More than 900 hospitals across the United States are approaching a deadline imposed by the Centers for Medicare & Medicaid Services (CMS) to report overpayments due to the withdrawal (explant) of defective cardiac medical devices if the remissions of 50 % or more provided by manufacturers were not deducted from health insurance claims. When calculating overpayments over the past six (6) years, hospitals should take care to employ and carefully document the methodology used to calculate the overpayment, especially if a statistical methodology is used. Hospitals may be required to reimburse large amounts and should seek advice regarding the methodology and description provided to CMS.
Cardiac medical device implants, including defibrillators, pacemakers, and their associated electrical components, sometimes need to be replaced due to defects, recalls, or mechanical complications. Typically, during the five-year warranty period, cardiac medical device manufacturers will issue full or partial credit to the hospital to cover the cost of the defective device, or provide a replacement at no charge. When a Medicare beneficiary receives one of these discounted replacement devices for at least 50% of the cost of the explanted device, the hospital is required to report the credit to Medicare and accept a reduction in payment. . This requirement stems from Medicare regulations for inpatient services (42 CFR § 412.89) and inpatient outpatient services (42 CFR § 419.45). When a discount of more than 50% is received, the hospital is expected to include a modifier on its request for payment and indicate the amount of the discount. Failure to do so, usually due to inadequate internal controls within the hospital billing department, could be cited as the cause / result in overpayment to the hospital if it was paid for the full cost of the hospital. ‘apparatus
There is a long history of interest from the Office of the Inspector General of the Department of Health and Human Services (OIG) in the subject of device credits, including a number of comprehensive hospital compliance audits, and some hospitals have challenged the OIG’s interpretation of rules in this area. This is the latest effort by the OIG and CMS to address non-compliance in this area. Currently, CMS is pursuing overpayments identified in an OIG audit, and hospitals that have received letters must take the issue seriously.
Problem and analysis
In November 2020, the BIG reported on the findings of its audit out of 6,558 Medicare claims for cardiac medical device replacement procedures conducted between January 1, 2015 and June 30, 2017. The OIG concluded that for almost half of the claims audited, hospitals failed likely did not comply with Medicare requirements to report manufacturer credits on devices, resulting in potential overpayments of more than $ 33 million to 911 hospitals. In order to identify specific hospitals, the OIG obtained information from several manufacturers regarding the discounts granted and cross-checked a sample of complaints to see if the discounts were correctly reported.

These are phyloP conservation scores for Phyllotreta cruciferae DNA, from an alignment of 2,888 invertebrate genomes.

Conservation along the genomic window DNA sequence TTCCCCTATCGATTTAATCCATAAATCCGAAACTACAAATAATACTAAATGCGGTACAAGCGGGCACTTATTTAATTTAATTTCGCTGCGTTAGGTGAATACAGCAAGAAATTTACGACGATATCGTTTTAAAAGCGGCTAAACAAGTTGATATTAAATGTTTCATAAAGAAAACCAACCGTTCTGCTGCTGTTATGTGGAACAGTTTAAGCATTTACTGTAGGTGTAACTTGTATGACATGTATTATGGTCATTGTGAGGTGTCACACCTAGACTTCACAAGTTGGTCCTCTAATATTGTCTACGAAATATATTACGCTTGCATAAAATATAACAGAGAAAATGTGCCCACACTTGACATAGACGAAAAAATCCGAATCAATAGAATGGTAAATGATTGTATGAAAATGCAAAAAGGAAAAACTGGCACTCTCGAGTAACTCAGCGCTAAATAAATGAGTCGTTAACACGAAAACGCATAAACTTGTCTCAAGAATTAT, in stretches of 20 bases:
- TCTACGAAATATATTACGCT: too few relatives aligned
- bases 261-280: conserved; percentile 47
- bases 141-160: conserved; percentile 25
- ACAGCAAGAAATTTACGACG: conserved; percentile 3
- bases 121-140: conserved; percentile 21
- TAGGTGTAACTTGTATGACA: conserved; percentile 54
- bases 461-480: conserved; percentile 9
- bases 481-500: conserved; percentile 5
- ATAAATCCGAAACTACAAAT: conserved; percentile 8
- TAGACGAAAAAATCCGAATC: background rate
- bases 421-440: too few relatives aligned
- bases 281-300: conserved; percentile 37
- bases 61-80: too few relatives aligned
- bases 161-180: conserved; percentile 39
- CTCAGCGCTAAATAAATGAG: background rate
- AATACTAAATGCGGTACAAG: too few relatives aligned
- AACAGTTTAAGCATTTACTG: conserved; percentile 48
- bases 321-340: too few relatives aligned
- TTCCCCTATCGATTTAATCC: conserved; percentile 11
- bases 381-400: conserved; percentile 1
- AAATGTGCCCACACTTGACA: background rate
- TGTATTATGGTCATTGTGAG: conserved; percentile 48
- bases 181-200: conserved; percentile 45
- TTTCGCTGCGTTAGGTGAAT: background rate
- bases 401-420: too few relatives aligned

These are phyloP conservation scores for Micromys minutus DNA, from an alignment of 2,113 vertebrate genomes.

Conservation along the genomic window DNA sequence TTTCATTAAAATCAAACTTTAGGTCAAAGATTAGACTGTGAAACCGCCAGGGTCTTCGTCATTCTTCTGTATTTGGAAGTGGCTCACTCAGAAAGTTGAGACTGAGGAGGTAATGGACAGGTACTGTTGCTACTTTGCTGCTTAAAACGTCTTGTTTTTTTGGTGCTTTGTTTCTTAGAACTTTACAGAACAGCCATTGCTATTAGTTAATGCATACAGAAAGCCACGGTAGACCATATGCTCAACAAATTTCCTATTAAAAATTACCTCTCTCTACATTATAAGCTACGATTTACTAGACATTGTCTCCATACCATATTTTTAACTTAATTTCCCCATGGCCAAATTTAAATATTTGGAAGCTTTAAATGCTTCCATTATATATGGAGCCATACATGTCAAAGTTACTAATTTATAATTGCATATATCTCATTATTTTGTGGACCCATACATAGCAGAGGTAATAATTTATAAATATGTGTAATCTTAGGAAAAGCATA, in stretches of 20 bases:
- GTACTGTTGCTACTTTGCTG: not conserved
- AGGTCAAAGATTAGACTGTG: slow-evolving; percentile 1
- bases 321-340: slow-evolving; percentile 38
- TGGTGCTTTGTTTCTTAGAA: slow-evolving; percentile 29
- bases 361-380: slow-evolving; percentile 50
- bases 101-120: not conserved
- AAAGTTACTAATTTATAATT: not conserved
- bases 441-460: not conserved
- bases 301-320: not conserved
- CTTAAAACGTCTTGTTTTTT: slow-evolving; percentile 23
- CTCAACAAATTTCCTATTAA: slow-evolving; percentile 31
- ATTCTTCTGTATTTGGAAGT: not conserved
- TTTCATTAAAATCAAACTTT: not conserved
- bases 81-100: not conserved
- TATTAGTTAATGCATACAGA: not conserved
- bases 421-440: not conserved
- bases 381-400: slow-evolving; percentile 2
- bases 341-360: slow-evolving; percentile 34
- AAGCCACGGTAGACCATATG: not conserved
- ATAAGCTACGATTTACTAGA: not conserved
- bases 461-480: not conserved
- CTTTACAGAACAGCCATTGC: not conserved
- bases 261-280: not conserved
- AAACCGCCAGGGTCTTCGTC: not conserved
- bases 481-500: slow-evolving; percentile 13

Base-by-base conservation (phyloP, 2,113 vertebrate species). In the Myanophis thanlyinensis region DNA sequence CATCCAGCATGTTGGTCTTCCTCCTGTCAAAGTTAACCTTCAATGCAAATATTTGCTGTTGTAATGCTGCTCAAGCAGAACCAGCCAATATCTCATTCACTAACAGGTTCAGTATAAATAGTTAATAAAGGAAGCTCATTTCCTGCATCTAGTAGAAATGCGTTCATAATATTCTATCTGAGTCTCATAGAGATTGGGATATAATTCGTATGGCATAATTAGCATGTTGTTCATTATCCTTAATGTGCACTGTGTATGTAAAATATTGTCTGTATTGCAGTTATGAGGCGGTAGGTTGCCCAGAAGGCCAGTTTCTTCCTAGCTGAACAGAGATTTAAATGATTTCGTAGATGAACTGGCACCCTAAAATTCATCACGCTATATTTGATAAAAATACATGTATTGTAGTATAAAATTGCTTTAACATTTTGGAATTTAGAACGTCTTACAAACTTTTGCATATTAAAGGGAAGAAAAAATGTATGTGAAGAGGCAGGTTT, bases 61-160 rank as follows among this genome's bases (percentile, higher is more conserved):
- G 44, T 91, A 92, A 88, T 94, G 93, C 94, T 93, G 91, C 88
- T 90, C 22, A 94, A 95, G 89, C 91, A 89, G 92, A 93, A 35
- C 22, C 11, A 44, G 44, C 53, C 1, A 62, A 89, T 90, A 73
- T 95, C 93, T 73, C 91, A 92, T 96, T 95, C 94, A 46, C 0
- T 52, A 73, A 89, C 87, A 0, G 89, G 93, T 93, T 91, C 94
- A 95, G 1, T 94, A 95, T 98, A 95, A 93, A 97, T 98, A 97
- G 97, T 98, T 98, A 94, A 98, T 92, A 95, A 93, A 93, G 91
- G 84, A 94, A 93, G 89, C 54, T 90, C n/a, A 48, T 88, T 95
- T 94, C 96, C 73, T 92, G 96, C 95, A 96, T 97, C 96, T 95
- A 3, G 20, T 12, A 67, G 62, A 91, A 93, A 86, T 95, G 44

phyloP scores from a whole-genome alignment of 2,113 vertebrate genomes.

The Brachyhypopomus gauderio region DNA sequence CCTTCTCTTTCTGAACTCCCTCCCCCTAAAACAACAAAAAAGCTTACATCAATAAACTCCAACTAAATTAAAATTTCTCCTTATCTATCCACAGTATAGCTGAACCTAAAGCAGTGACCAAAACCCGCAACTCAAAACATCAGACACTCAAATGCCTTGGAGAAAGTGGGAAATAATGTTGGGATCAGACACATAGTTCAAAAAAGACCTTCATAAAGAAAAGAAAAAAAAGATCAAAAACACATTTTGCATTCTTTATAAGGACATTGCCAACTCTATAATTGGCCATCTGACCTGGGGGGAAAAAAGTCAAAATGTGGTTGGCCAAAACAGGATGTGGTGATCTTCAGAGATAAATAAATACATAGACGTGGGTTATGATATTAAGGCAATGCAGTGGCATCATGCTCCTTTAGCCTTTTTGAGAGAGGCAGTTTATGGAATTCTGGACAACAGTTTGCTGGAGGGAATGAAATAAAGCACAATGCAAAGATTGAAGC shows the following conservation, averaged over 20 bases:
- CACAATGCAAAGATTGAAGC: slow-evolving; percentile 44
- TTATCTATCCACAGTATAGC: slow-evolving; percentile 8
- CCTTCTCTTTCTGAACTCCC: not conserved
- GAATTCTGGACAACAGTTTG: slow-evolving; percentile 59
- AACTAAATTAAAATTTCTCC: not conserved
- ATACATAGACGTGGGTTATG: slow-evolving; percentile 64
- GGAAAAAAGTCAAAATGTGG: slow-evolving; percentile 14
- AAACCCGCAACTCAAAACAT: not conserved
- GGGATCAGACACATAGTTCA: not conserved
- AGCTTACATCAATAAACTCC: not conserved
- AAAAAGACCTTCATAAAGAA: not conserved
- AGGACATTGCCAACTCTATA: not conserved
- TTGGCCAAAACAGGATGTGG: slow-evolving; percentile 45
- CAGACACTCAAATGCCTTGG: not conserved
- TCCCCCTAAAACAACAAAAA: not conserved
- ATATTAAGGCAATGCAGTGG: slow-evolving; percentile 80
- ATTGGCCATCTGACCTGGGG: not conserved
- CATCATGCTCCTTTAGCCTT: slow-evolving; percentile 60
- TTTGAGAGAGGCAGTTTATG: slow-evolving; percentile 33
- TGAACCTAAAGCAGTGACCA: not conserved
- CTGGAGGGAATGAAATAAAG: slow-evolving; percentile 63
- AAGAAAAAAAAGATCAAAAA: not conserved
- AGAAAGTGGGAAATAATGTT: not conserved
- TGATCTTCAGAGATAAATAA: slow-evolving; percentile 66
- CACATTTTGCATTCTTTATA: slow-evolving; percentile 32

As a result, in late 2020 and early 2021, CMS issued letters advising hospitals of any overpayments identified in the OIG audit. CMS has given hospitals 240 days (6 months plus 60 days under the overpayment rule) from the date of the letter to investigate, identify, report and return any overpayment related to a cardiac medical device. over the past six years. Hospitals should report the results of their self-assessments to their Medicare Administrative Providers (MACs). The deadlines are fast approaching for hospitals that have received letters from CMS, some as early as August 28, 2021, and hospitals must be prepared to meet them. The six-month deadline is stated in letters to hospitals as CMS’s view of a reasonable time to investigate, after which the 60-day reimbursement requirement of the Overpayment Reimbursement Regulation (42 CFR § 401.305) would apply. Given the complexity of the investigation required, there may be some flexibility for a hospital to take more time for particularly complex assessments and quantifications. As a result, hospitals may seek additional time and should contact CMS and their other MACs regarding their efforts in this regard. Advice should be sought on how to proceed in particular situations.
CMS has indicated that it expects to receive a detailed description of the exact methodology each hospital uses to calculate overpayments, including a detailed written description of the methodology used to identify the universe and size of the hospital. sample of complaints examined in the self-assessment. If statistical sampling is used, hospitals should be guided by Chapter 8.4 of the Medicare Program Integrity Manual, which covers valid statistical sampling methodologies. As we have already noted, the description of the methodology should be clear and address technical issues adequately, so that hospitals put this issue behind them. Likewise, hospitals that wish to challenge the CMS and OIG’s interpretation of the remission reporting requirement, or believe they have handled credits appropriately, are encouraged to document the position that the hospital has not. “Identified” an overpayment and why.[View source.]